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Learning to play with 3 fouls

In November of 2017, I was asked by my daughter’s new varsity girl’s high school coach, Carlos Humphrey, if I would assist him for the season. It was both of our first years, and I said, “sure.”

It was never my goal to be a high school basketball coach, but I thought I could do some good, so…

I’ve worked with Carlos for about four years, and I think kids (and parents) can learn a lot from him. We both share very strong Midwestern sensibilities, so I think that’s why we see things similarly.

For example, when one of our players would get three fouls early in the game, scorekeepers, players, and parents would start trying to get our attention to tell us we had a player in foul trouble. That’s fairly typical. (You only get five, and then you’re out of the game.)

What amused me about it was that they didn’t appreciate Carlos’ philosophy on this: Sometimes in life, you’re going to have three or four fouls, and you’re going to need to learn to play with three fouls or you’ll get knocked out of the game. And there’s no better way to learn than being in that situation. Your coach can’t help you. Your teammates can’t help you. And your parents can’t help you.

While everyone else is caught up in the moment and trying to win, Carlos never loses sight of the bigger picture. He’s always thinking about what lessons his players can learn from his coaching and the game of basketball.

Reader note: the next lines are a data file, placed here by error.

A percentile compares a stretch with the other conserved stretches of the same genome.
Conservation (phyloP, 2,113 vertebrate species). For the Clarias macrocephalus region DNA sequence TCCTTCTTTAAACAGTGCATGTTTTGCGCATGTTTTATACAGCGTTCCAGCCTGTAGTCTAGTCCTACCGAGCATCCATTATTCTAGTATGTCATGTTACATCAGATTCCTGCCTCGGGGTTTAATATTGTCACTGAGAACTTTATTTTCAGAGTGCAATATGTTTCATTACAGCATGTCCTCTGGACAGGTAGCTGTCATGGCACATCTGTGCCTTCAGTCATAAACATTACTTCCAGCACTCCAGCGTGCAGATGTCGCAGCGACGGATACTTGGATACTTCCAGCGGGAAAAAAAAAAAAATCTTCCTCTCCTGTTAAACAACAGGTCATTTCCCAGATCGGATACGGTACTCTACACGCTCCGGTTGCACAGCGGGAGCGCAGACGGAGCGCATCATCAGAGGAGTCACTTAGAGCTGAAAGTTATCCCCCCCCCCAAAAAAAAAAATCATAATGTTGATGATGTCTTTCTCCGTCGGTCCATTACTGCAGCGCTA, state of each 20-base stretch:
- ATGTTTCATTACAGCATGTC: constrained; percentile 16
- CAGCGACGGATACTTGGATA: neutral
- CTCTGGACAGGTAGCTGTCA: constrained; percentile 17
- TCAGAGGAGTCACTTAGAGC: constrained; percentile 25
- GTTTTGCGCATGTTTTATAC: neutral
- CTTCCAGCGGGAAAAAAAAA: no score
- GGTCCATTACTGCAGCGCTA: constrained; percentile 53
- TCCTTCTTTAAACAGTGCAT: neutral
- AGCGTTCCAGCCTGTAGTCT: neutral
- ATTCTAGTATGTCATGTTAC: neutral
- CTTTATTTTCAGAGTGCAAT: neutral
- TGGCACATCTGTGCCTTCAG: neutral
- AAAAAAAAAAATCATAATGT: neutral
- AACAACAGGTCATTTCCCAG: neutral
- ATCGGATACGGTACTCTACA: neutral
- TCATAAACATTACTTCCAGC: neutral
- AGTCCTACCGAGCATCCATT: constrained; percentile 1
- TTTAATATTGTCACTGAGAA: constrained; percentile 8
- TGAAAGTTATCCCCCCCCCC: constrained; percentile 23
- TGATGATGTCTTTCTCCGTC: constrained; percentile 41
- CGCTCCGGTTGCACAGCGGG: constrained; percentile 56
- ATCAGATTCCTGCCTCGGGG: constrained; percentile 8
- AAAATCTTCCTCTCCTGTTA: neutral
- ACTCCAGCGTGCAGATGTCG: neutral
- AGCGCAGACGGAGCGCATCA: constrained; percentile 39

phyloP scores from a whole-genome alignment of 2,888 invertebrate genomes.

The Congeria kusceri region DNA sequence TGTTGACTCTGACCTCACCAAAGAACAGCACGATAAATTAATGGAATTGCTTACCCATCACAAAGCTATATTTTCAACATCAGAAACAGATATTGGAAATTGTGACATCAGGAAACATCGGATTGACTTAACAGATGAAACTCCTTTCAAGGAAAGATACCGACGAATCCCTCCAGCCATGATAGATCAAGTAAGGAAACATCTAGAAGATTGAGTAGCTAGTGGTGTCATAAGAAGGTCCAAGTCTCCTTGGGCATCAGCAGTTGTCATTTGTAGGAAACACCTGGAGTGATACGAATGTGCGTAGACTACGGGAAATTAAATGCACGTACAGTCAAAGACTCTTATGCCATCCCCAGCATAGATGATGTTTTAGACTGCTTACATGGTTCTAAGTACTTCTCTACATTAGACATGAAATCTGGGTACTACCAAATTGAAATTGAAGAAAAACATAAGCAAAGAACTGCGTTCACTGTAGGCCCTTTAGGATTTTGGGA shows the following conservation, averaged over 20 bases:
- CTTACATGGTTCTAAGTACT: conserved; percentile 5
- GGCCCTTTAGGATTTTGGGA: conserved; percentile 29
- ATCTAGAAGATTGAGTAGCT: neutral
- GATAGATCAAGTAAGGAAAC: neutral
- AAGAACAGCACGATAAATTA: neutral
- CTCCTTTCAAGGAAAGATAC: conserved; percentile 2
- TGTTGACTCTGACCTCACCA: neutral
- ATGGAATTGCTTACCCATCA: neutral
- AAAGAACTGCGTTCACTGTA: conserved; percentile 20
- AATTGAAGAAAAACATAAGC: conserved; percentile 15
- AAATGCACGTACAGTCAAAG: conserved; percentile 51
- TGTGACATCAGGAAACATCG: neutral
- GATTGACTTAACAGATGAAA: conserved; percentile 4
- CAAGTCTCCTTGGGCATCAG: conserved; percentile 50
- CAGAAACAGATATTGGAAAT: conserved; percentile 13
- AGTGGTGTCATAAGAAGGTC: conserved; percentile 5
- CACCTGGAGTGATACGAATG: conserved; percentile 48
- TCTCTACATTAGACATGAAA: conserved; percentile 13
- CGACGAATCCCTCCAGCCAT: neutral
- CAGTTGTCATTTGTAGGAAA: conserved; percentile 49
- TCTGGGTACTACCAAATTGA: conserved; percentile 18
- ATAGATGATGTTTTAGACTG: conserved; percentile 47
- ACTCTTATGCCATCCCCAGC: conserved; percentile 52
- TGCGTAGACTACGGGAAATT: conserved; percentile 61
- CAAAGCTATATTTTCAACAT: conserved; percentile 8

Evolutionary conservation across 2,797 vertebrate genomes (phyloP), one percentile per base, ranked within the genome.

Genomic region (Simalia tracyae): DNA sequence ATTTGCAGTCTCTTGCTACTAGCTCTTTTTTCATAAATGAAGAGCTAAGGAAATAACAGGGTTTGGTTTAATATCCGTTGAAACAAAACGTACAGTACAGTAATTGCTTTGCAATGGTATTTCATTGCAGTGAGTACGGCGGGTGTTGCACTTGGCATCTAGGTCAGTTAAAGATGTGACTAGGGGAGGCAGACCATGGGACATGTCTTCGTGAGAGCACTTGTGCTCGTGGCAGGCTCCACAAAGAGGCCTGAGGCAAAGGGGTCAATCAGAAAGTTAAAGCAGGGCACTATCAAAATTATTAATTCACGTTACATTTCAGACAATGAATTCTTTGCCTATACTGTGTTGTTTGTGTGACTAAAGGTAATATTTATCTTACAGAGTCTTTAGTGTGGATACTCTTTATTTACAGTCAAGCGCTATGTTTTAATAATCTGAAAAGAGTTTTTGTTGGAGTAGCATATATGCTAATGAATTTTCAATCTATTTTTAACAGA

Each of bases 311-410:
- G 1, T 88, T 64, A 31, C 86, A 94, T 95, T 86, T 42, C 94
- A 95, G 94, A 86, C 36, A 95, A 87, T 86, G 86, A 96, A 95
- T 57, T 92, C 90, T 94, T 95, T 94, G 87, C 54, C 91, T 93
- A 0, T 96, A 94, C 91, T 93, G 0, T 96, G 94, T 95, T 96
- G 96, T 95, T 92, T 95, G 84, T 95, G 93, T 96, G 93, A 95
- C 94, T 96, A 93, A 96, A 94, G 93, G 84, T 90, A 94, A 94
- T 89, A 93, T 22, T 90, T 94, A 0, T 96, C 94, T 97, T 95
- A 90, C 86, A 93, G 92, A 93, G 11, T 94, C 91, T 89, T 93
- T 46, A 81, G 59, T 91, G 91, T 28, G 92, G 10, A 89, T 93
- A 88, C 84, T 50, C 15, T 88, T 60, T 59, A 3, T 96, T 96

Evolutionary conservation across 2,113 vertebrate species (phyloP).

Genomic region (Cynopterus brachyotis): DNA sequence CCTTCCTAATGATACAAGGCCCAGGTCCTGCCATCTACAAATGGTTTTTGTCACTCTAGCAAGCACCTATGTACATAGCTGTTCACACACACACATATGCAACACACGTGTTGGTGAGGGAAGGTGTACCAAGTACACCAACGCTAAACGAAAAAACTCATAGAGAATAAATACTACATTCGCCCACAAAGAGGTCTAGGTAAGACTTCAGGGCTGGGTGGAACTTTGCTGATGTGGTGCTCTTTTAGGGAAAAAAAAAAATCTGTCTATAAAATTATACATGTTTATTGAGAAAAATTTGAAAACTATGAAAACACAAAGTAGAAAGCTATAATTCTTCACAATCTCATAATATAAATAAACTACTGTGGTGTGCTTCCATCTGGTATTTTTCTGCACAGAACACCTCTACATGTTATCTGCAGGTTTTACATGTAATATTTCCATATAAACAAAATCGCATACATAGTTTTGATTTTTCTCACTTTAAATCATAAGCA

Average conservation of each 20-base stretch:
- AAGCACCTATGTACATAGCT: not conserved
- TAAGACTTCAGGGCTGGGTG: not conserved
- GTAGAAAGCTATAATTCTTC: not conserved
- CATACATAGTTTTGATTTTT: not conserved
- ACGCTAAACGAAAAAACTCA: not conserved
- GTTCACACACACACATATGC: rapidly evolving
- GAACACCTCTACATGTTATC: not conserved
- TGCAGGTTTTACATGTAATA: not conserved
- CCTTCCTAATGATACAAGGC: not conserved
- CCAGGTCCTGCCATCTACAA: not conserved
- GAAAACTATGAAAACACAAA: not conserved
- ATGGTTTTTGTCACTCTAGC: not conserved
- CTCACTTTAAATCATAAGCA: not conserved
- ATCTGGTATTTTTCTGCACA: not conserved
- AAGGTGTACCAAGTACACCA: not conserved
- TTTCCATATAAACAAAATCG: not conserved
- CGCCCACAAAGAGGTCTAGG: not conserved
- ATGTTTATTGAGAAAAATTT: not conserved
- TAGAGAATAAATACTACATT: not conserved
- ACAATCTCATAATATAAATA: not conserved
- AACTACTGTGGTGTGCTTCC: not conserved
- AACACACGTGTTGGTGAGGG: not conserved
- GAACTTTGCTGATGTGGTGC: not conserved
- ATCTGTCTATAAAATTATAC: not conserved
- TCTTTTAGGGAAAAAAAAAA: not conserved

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What to do about homophonophobia

There’s a rising trend in America that we must work to reverse: homophonophobia.

This is the fear of words that sound the same, but mean different things.

There’s a terrific example in the “Spectrum” Monty Python sketch:

“Bow” and “bough.”

In my research of this trend, I came across a startling discussion of the homophonophobia problem in this article by Gretchen McCulloch.

This, of course, is not to be confused with homographobia, which is not a fear of graphs, but instead, a fear of ambiguity.

I think I know a few people with that affliction. Personally, I thrive in it.

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Helping you get a job

When a friend of mine is seeking a position at my company, I act aggressively.

First step is to get their resume and some sort of cover letter-ish email to me that I can send on. Then I figure out who the hiring manager is and head over to their desk to tell them I have a great candidate for them.

After I tell them about my candidate, I forward on the email with the resume to make sure they have it and all but guarantee an interview.

Not much more you can do at this point, but my role isn’t to get them the job. It’s to knock down every potential obstacle to give them the best chance of earning it.

Forwarding the resume to the recruiter, when they’re already getting hundreds of resumes, is less likely to work unless you go talk to that recruiter, in person, and give them some detail about this person they simply “have to talk to.”

This is what I do when someone needs my help. But if there’s an even better way, I’m all ears. I love helping people find employment.